The Digital Customer Experience

At IMPLERUS Corporation, we believe success starts with a sharp, evocative brand message. We help our clients find their brand’s story, and tell it across a range of mediums in fresh, fun, and unforgettably ways. We take a cross-disciplinary approach—fusing traditional design, UX, brand strategy, and leading-edge code to engineer rich experiences that make deep and lasting connections with consumers.  Combined with Amazon’s hosting capabilities and publishing/database options, we have a compelling strategy for digital customer experience.

The Process

Our clients find it helpful to learn the web development process we follow when working on their websites. It helps them plan and anticipate what they need to provide us in terms of content, research information and business strategy. It also helps them figure out in advance the resources and time they need to allocate to the project on their end. And finally, it serves as a backbone for our website-development estimates by providing a robust menu of the several types of services that are required to produce a medium to large website.

Website Development Infographic

Of course, every client website is a little different but we find that most follow a remarkably similar path to completion. We have distilled this process and created an infographic to share with you and your colleagues. We hope you will find it useful when contemplating or embarking on a website development project.



Design – Development Process

For our project, we utilized a website wireframe mockup to help define the content strategy.  Website wireframes tend to be compared to the classic blueprints for any construction project – a clear picture of how things are going to look, in broad strokes.

They are meant to be a practical map, so everyone can see exactly what goes where inside the project. They can be incredibly handy in terms of both product development and communication – aside from being relatively cheap to build.

Just like your good old blueprint, your wireframe has the potential to become your dream-house with the right interactions and components that make an experience great. The wireframe is meant to show your website’s structure, and show the main components of each screen.

Any given wireframe can be split up into 3 different components:

  1. Information architecture: organize every piece of content and visual components to ensure a logical and enjoyable user experience.
  2. Navigation /structure: show global and secondary navigation elements to make sure users can move freely around the product with ease.
  3. Layout design: includes a few visual elements of the interface before the heavy lifting of visual design begins.

A wireframe is basically a map to your website. They are meant to be simple, making wireframes a fast tool to get the design going. But there is another concept at play here, which relates to the degree of detail you apply to your website wireframe: the level of fidelity.


While designing your website’s user experience, mood boards can be an essential tool for helping everyone understand your organization’s:

  • branding guideline
  • communication style
  • personality


This creative process also provides designers with a golden opportunity to experiment with the articulation of your value proposition and positioning statement — critical elements to ensuring your message resonates with your audience.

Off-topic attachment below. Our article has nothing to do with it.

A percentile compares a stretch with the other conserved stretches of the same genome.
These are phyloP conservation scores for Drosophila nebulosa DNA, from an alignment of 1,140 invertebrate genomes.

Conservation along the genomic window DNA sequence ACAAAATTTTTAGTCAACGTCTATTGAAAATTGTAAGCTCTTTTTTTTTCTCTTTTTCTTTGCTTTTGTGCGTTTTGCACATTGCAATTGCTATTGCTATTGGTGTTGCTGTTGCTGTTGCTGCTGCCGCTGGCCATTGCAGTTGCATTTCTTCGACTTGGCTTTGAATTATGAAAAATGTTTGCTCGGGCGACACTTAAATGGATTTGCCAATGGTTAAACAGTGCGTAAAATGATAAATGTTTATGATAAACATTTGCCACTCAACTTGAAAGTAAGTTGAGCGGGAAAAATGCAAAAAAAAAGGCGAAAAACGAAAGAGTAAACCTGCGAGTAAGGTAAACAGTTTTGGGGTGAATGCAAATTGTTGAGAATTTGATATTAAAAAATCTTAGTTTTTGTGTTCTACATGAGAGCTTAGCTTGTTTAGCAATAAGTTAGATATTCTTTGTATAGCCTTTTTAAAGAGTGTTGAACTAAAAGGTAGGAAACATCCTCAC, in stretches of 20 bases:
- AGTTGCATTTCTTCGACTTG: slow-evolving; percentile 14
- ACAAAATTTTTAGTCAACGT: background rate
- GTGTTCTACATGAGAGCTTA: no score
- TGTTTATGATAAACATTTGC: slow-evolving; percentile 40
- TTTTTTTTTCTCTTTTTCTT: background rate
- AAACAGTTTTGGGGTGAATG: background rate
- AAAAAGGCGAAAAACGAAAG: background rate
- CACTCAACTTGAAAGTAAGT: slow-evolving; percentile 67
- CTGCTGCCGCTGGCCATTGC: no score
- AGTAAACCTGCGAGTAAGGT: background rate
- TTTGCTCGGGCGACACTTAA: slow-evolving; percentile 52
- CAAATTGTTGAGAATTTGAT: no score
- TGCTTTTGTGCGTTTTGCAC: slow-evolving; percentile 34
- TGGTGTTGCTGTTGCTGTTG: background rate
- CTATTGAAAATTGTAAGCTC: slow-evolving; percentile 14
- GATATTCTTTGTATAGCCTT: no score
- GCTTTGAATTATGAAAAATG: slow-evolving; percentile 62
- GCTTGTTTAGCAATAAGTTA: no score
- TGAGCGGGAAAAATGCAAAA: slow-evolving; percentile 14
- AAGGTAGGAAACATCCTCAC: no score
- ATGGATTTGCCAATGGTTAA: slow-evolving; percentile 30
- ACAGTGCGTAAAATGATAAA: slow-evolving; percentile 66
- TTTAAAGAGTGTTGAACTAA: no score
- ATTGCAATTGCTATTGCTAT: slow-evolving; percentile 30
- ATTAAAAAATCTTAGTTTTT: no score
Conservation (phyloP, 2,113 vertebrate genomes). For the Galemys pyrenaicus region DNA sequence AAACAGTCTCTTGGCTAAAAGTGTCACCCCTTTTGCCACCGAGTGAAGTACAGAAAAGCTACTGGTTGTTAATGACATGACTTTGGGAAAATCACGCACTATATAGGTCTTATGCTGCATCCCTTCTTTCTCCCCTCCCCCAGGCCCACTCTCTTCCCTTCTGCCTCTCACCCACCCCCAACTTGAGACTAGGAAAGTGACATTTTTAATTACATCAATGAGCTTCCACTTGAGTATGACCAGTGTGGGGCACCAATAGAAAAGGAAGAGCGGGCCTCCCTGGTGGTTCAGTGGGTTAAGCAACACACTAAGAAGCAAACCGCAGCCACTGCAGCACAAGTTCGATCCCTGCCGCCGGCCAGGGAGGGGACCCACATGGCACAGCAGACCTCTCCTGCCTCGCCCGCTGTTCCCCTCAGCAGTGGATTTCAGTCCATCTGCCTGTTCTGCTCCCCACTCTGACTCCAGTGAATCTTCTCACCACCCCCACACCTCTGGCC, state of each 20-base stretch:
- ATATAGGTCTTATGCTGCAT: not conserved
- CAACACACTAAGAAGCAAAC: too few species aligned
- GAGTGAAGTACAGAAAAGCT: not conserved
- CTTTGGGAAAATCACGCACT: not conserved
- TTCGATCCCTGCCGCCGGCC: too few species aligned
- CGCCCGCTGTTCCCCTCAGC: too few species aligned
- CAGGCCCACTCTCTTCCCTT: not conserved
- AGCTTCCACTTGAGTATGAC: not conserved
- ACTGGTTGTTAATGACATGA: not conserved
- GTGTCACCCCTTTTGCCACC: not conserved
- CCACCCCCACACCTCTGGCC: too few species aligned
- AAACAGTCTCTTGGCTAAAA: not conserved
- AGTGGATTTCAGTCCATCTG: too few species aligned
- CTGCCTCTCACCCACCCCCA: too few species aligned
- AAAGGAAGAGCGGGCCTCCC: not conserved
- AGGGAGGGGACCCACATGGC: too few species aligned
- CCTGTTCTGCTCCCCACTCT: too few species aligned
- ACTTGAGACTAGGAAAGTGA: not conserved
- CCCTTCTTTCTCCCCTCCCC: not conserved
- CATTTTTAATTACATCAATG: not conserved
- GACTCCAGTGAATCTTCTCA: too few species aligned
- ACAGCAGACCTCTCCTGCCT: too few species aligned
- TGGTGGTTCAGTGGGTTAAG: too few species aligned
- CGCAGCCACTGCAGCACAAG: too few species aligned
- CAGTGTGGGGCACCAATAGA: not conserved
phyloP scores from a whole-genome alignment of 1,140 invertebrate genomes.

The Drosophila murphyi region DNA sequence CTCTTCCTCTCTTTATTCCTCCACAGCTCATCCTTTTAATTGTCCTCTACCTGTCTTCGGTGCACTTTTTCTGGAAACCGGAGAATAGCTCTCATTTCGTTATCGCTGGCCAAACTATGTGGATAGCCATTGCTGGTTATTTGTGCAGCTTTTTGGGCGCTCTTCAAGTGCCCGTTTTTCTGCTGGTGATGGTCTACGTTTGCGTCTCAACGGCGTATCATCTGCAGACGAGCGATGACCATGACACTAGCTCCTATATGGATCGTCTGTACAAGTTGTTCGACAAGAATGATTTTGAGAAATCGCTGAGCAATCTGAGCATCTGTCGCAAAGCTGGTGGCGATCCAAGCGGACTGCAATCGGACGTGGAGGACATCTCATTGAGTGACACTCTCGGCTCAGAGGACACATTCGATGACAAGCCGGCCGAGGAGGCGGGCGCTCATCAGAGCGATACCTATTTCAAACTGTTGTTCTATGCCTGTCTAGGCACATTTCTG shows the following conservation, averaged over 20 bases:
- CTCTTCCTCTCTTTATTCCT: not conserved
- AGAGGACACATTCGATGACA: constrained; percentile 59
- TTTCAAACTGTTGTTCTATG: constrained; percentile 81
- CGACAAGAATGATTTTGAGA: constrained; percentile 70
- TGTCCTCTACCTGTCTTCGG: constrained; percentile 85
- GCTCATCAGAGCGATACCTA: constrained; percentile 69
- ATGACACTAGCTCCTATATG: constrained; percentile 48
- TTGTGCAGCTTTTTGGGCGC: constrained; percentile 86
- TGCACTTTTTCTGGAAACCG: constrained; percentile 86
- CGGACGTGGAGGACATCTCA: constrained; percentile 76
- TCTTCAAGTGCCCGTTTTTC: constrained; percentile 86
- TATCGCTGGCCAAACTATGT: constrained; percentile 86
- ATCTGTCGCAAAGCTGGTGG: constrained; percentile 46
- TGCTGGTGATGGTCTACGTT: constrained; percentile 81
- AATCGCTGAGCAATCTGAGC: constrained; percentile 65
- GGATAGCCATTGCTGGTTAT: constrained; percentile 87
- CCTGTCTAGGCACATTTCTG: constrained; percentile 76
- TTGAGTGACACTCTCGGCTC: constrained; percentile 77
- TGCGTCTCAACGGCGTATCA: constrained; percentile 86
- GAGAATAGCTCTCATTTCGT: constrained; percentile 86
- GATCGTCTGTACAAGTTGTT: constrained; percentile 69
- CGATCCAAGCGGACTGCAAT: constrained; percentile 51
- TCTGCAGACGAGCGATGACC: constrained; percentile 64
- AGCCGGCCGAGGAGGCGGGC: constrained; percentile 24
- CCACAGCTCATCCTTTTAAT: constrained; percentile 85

Furthermore, when mood boards solicit the proper feedback and are presented in parallel with a clickable prototype, we believe they can erase that inescapable anxiety that the creative process can evoke.

What is a Mood Board?

Though mood boards are heavily used by web professionals, they are not exclusive to our industry nor did they originate from it.

Mood boards have a long history in helping people communicate creative ideas and can take on many forms (actual or virtual) in various industries (e.g. fashion, interior design).

Wikipedia describes a mood board as:

A type of collage that may consist of images, text, and samples of objects in a composition of the choice of the mood board creator. Designers and others use mood boards to develop their design concepts and to communicate to other members of the design team.

What is a “Web Design Mood Board”?

Mood boards for web design will focus on a specific set of elements to help communicate how the website’s content and overall user interface would be impacted.At Implerus, our mood boards will experiment with:

  1. color palette
  2. fonts (1 to 3 per mood board)
  3. photography/illustration style
  4. iconography (if needed)
  5. navigation style
  6. spatial awareness (or, white space usage)
  7. overall contrast (helps emphasize hierarchy & structure)

Below are examples we created to determine if the client wished to pursue a “minimalist” approach, a ‘photography-centric’ approach, or a ‘bold product shot’ approach:

Amazon Web Services

By utilizing Amazon’s Lightsail instances with pre-configured WordPress installs, we are able to easily set up a staging area for experimentation.  With the “Elementor Pro” plugin, we are also able to provide a simple, easy-to-use interface for the client to make text and graphics changes on their own if desired.  In addition, we provide search-engine-optimization with the Youst Pro plugin, making it easier to get the word out through Google, Bing, Yahoo, and other social media services.  Amazon’s Route53 service allows us to reserve and configure the domain-name and routing policies for the site.

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